We all know what Christmas is “supposed” to look like, right? We’re surrounded by the Currier and Ives images of Christmas, the Thomas Kinkade scenes of snowy countryside and greenery. But if we’re honest, that’s just what we in northern North America think of Christmas–it doesn’t describe Christmas in Hawaii, let alone other parts of the world.
If we can admit of a different perspective on Christmas, then perhaps we can consider what Christmas might have looked like from heaven’s side–and whether that perspective is captured in Revelation 12. That was the challenge I posed in this weekend’s sermon, “Love’s Beachhead,” which was the first one that Sydenstricker UMC began live-streaming. Here is the link to our livestreaming page; for my service this weekend, I suggest you view the 8:30 service. You can start from the beginning and join in the worship, or skip to 33:10 where Don begins reading the scripture lesson. Either way, please let me know what you think–and please bookmark this page to find our livestreams each week!
It’s a quiet Sunday afternoon. The tree is finally decorated, there’s a fire roaring away, and apart from tidying up in the rec room a bit, there’s not a ton that has to be done today. I can sit here in the family room, enjoy the season and the warmth of the fireplace, and just…be, in the moment. (Well, and get a little writing done…)
How unlike my January this moment is!
At my still-day-job in Federal budgeting, we now have a w-o-n-d-e-r-f-u-l gift (insert eye roll) of having to roll out the 2021 President’s Budget AND report to Congress on our spending plan for the just-enacted 2020 budget, both in early February. Two major, time-consuming, intense processes that normally would be different times are now stacked on top of each other. There will be lots of late nights throughout January as we try to get everything done, done well, and done on time. Plus, at church, I am taking over responsibility for worship preparations each week: having people assigned to the right roles, communicating to ushers and communion assistants, etc. I know enough to know I don’t know everything, and I’m already afraid of what ball will be dropped in the juggling. Oh, and starting a new Sunday School class, and preparing for a Lent evening class on prayer.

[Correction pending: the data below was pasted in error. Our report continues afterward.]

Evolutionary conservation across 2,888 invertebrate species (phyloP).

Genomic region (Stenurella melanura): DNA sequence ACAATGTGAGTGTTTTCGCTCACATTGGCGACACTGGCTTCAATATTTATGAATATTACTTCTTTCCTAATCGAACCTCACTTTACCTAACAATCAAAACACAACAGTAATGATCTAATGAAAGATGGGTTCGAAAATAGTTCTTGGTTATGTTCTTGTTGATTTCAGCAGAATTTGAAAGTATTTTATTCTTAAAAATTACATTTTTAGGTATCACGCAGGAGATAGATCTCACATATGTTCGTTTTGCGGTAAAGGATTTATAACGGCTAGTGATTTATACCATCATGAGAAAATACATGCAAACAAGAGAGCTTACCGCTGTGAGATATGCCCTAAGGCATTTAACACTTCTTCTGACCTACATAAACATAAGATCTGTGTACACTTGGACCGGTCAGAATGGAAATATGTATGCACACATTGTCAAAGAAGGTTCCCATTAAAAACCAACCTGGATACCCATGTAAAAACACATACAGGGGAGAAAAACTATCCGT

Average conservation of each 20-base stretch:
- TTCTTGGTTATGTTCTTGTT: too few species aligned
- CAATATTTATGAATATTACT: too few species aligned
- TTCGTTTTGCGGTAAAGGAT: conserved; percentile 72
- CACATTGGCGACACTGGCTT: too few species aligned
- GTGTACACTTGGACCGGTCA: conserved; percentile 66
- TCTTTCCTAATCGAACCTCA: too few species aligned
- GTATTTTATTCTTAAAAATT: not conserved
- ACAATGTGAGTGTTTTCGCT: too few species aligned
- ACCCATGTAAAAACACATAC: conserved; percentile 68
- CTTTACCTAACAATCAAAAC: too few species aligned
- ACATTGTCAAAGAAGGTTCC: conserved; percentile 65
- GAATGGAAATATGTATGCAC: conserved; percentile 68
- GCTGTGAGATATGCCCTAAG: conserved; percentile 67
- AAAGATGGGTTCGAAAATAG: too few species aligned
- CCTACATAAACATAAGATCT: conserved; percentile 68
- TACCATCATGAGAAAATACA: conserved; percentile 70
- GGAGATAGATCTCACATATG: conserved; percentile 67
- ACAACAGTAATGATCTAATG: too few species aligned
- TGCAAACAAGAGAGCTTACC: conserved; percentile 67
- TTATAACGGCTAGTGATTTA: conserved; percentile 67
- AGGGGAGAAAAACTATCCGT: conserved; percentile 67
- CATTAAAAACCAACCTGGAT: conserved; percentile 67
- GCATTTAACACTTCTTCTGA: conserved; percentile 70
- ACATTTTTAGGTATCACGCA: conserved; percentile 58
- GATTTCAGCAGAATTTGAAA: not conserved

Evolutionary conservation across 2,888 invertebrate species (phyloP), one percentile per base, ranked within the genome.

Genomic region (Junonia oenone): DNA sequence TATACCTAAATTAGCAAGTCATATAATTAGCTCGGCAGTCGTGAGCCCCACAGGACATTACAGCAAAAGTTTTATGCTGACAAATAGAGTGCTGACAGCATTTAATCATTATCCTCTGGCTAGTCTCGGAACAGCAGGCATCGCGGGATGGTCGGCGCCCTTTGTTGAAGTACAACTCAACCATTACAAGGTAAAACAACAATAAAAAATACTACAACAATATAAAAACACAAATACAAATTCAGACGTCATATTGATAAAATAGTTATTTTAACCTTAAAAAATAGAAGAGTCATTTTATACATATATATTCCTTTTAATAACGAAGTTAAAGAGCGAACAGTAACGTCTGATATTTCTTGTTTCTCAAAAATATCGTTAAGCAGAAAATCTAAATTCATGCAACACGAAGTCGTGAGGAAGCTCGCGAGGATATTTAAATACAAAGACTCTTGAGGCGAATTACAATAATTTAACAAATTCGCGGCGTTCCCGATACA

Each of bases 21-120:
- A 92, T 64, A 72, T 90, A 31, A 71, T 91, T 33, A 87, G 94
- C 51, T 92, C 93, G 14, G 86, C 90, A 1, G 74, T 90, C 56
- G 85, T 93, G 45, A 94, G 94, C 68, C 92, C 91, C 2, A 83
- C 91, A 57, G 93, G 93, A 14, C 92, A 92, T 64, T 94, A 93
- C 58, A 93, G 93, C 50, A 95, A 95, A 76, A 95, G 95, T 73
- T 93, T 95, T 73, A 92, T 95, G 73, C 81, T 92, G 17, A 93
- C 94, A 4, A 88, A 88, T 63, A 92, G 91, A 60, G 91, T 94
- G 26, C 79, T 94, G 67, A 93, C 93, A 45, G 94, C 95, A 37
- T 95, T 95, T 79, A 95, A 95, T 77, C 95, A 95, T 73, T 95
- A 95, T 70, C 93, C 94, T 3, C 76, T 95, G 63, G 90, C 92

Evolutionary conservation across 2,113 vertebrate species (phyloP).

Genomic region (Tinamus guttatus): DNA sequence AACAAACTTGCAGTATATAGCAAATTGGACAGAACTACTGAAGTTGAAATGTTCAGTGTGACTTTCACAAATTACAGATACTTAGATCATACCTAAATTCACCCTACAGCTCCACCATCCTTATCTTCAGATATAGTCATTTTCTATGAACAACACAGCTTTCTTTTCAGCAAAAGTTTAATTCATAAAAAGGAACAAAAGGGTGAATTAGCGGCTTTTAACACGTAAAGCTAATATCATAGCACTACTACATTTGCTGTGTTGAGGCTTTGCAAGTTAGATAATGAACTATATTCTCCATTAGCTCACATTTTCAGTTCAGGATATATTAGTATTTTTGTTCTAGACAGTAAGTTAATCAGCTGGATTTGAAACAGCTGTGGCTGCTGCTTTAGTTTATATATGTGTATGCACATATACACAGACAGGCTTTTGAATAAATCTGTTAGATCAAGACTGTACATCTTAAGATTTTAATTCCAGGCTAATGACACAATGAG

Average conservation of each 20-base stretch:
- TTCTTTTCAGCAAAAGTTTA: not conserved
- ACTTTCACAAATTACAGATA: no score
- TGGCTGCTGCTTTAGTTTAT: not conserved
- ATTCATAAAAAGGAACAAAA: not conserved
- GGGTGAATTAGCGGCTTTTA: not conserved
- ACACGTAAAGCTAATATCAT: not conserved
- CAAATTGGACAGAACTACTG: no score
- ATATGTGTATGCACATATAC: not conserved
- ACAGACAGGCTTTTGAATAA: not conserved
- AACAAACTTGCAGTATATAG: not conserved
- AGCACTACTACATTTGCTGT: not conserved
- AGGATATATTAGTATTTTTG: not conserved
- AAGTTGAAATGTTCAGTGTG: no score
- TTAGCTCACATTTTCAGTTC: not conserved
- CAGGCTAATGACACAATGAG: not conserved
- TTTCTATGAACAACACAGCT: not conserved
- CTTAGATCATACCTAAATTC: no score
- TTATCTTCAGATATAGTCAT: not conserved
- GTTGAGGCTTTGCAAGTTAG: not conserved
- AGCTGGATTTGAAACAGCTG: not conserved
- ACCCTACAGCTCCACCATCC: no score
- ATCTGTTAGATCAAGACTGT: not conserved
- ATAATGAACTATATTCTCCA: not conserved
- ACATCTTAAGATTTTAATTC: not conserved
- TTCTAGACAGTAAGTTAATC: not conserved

Be still, and know that I am God. (Psalm 46:10a)
I know I need times like this. I know I need recharging and renewal, before taking on what both my God and my job have in store for me in 2020. I know I need Christmas, and to have the faith of a Mary or a Joseph, to see what’s coming and to surrender entirely to God’s will.
“I am the Lord’s servant,” Mary answered. “May your word to me be fulfilled.” (Luke 1:38a)
In many ways, 2019 felt like the year of “Follow me.” And I did. As 2020 gets ready to start, with the whirlwind that January will represent, I wonder if God’s message to me for 2020 might be, “Trust me.” I confess I still have trouble with that one; Lord, may I have the strength to trust as I did to take those first steps to following you. Just as a young couple in Judea did two millennia ago, I must trust that what God has in store for me is exactly what God’s plan needs for me to experience, to become who he intends me to be. And that’s a Christmas gift that doesn’t fit under the tree, but rather, comes in these quiet moments on lazy Sunday afternoons.
The year is winding down…but the church year is just starting, and with it, the promise of the coming of Jesus, both at Christmas and in his final glory. What I find so refreshing and recharging is that promise: the hope we have as Christians that Jesus will come again, and God’s plan for humanity will be realized, when we can finally live as his people once again.